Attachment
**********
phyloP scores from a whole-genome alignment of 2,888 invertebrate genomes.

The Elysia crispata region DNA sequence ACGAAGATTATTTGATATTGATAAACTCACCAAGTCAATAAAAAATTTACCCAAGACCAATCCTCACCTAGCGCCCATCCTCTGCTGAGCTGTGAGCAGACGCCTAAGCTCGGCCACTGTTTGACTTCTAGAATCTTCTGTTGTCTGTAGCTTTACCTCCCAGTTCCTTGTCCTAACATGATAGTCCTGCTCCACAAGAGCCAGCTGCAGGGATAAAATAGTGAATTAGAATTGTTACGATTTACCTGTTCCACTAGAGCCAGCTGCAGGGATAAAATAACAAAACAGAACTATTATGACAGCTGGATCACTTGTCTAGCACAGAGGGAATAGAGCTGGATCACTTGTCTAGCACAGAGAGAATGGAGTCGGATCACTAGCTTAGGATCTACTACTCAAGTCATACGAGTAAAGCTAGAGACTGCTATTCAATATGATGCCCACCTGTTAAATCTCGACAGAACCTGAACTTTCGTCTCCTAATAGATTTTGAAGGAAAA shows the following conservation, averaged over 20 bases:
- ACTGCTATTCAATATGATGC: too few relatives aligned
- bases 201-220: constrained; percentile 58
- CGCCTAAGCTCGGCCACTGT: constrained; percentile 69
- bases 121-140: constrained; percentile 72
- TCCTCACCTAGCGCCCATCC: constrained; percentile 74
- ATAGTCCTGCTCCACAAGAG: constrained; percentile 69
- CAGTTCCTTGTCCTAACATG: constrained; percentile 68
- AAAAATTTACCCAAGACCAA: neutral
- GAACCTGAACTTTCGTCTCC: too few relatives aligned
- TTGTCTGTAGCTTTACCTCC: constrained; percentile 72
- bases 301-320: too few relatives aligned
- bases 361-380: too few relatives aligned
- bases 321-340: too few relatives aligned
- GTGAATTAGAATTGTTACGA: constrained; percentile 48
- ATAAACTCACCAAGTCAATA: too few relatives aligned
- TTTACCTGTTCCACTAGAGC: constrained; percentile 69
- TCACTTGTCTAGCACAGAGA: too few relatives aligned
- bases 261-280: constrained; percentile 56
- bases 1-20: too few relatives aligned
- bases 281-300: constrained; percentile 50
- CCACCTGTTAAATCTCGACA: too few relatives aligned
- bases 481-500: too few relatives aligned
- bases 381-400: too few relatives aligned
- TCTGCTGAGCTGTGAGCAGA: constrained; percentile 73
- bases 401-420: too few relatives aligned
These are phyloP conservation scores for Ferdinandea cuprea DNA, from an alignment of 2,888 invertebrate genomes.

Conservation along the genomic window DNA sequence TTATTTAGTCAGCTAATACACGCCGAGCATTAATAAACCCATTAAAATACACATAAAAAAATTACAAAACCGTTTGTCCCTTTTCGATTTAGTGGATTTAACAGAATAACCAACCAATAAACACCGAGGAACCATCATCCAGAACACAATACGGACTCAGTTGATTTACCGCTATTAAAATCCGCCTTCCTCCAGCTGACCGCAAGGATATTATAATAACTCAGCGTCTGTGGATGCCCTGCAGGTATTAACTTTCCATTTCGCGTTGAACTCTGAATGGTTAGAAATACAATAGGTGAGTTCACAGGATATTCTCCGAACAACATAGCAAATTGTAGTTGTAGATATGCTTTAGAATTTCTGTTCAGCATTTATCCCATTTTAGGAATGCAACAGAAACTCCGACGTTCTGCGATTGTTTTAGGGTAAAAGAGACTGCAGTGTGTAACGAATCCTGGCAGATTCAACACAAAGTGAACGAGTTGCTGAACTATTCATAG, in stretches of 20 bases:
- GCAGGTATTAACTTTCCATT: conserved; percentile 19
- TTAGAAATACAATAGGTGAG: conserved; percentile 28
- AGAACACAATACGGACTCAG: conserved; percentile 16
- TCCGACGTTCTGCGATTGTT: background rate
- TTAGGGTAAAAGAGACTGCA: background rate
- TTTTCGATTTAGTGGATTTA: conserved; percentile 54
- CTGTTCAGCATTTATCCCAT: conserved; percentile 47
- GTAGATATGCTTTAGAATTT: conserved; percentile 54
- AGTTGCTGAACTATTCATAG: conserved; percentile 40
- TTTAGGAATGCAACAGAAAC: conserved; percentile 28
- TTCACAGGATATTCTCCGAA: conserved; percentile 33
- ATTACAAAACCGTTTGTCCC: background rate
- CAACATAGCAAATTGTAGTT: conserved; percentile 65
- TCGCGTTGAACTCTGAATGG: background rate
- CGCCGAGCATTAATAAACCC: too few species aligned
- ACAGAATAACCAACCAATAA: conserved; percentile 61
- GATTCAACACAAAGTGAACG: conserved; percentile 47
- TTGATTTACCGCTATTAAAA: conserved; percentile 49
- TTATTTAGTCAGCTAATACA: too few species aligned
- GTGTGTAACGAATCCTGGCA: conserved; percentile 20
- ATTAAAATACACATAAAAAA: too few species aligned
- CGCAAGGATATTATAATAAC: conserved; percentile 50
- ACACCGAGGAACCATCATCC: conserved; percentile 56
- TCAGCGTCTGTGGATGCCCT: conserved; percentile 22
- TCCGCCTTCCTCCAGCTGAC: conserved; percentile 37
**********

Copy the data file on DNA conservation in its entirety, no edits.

phyloP scores from a whole-genome alignment of 2,888 invertebrate genomes.

The Elysia crispata region DNA sequence ACGAAGATTATTTGATATTGATAAACTCACCAAGTCAATAAAAAATTTACCCAAGACCAATCCTCACCTAGCGCCCATCCTCTGCTGAGCTGTGAGCAGACGCCTAAGCTCGGCCACTGTTTGACTTCTAGAATCTTCTGTTGTCTGTAGCTTTACCTCCCAGTTCCTTGTCCTAACATGATAGTCCTGCTCCACAAGAGCCAGCTGCAGGGATAAAATAGTGAATTAGAATTGTTACGATTTACCTGTTCCACTAGAGCCAGCTGCAGGGATAAAATAACAAAACAGAACTATTATGACAGCTGGATCACTTGTCTAGCACAGAGGGAATAGAGCTGGATCACTTGTCTAGCACAGAGAGAATGGAGTCGGATCACTAGCTTAGGATCTACTACTCAAGTCATACGAGTAAAGCTAGAGACTGCTATTCAATATGATGCCCACCTGTTAAATCTCGACAGAACCTGAACTTTCGTCTCCTAATAGATTTTGAAGGAAAA shows the following conservation, averaged over 20 bases:
- ACTGCTATTCAATATGATGC: too few relatives aligned
- bases 201-220: constrained; percentile 58
- CGCCTAAGCTCGGCCACTGT: constrained; percentile 69
- bases 121-140: constrained; percentile 72
- TCCTCACCTAGCGCCCATCC: constrained; percentile 74
- ATAGTCCTGCTCCACAAGAG: constrained; percentile 69
- CAGTTCCTTGTCCTAACATG: constrained; percentile 68
- AAAAATTTACCCAAGACCAA: neutral
- GAACCTGAACTTTCGTCTCC: too few relatives aligned
- TTGTCTGTAGCTTTACCTCC: constrained; percentile 72
- bases 301-320: too few relatives aligned
- bases 361-380: too few relatives aligned
- bases 321-340: too few relatives aligned
- GTGAATTAGAATTGTTACGA: constrained; percentile 48
- ATAAACTCACCAAGTCAATA: too few relatives aligned
- TTTACCTGTTCCACTAGAGC: constrained; percentile 69
- TCACTTGTCTAGCACAGAGA: too few relatives aligned
- bases 261-280: constrained; percentile 56
- bases 1-20: too few relatives aligned
- bases 281-300: constrained; percentile 50
- CCACCTGTTAAATCTCGACA: too few relatives aligned
- bases 481-500: too few relatives aligned
- bases 381-400: too few relatives aligned
- TCTGCTGAGCTGTGAGCAGA: constrained; percentile 73
- bases 401-420: too few relatives aligned
These are phyloP conservation scores for Ferdinandea cuprea DNA, from an alignment of 2,888 invertebrate genomes.

Conservation along the genomic window DNA sequence TTATTTAGTCAGCTAATACACGCCGAGCATTAATAAACCCATTAAAATACACATAAAAAAATTACAAAACCGTTTGTCCCTTTTCGATTTAGTGGATTTAACAGAATAACCAACCAATAAACACCGAGGAACCATCATCCAGAACACAATACGGACTCAGTTGATTTACCGCTATTAAAATCCGCCTTCCTCCAGCTGACCGCAAGGATATTATAATAACTCAGCGTCTGTGGATGCCCTGCAGGTATTAACTTTCCATTTCGCGTTGAACTCTGAATGGTTAGAAATACAATAGGTGAGTTCACAGGATATTCTCCGAACAACATAGCAAATTGTAGTTGTAGATATGCTTTAGAATTTCTGTTCAGCATTTATCCCATTTTAGGAATGCAACAGAAACTCCGACGTTCTGCGATTGTTTTAGGGTAAAAGAGACTGCAGTGTGTAACGAATCCTGGCAGATTCAACACAAAGTGAACGAGTTGCTGAACTATTCATAG, in stretches of 20 bases:
- GCAGGTATTAACTTTCCATT: conserved; percentile 19
- TTAGAAATACAATAGGTGAG: conserved; percentile 28
- AGAACACAATACGGACTCAG: conserved; percentile 16
- TCCGACGTTCTGCGATTGTT: background rate
- TTAGGGTAAAAGAGACTGCA: background rate
- TTTTCGATTTAGTGGATTTA: conserved; percentile 54
- CTGTTCAGCATTTATCCCAT: conserved; percentile 47
- GTAGATATGCTTTAGAATTT: conserved; percentile 54
- AGTTGCTGAACTATTCATAG: conserved; percentile 40
- TTTAGGAATGCAACAGAAAC: conserved; percentile 28
- TTCACAGGATATTCTCCGAA: conserved; percentile 33
- ATTACAAAACCGTTTGTCCC: background rate
- CAACATAGCAAATTGTAGTT: conserved; percentile 65
- TCGCGTTGAACTCTGAATGG: background rate
- CGCCGAGCATTAATAAACCC: too few species aligned
- ACAGAATAACCAACCAATAA: conserved; percentile 61
- GATTCAACACAAAGTGAACG: conserved; percentile 47
- TTGATTTACCGCTATTAAAA: conserved; percentile 49
- TTATTTAGTCAGCTAATACA: too few species aligned
- GTGTGTAACGAATCCTGGCA: conserved; percentile 20
- ATTAAAATACACATAAAAAA: too few species aligned
- CGCAAGGATATTATAATAAC: conserved; percentile 50
- ACACCGAGGAACCATCATCC: conserved; percentile 56
- TCAGCGTCTGTGGATGCCCT: conserved; percentile 22
- TCCGCCTTCCTCCAGCTGAC: conserved; percentile 37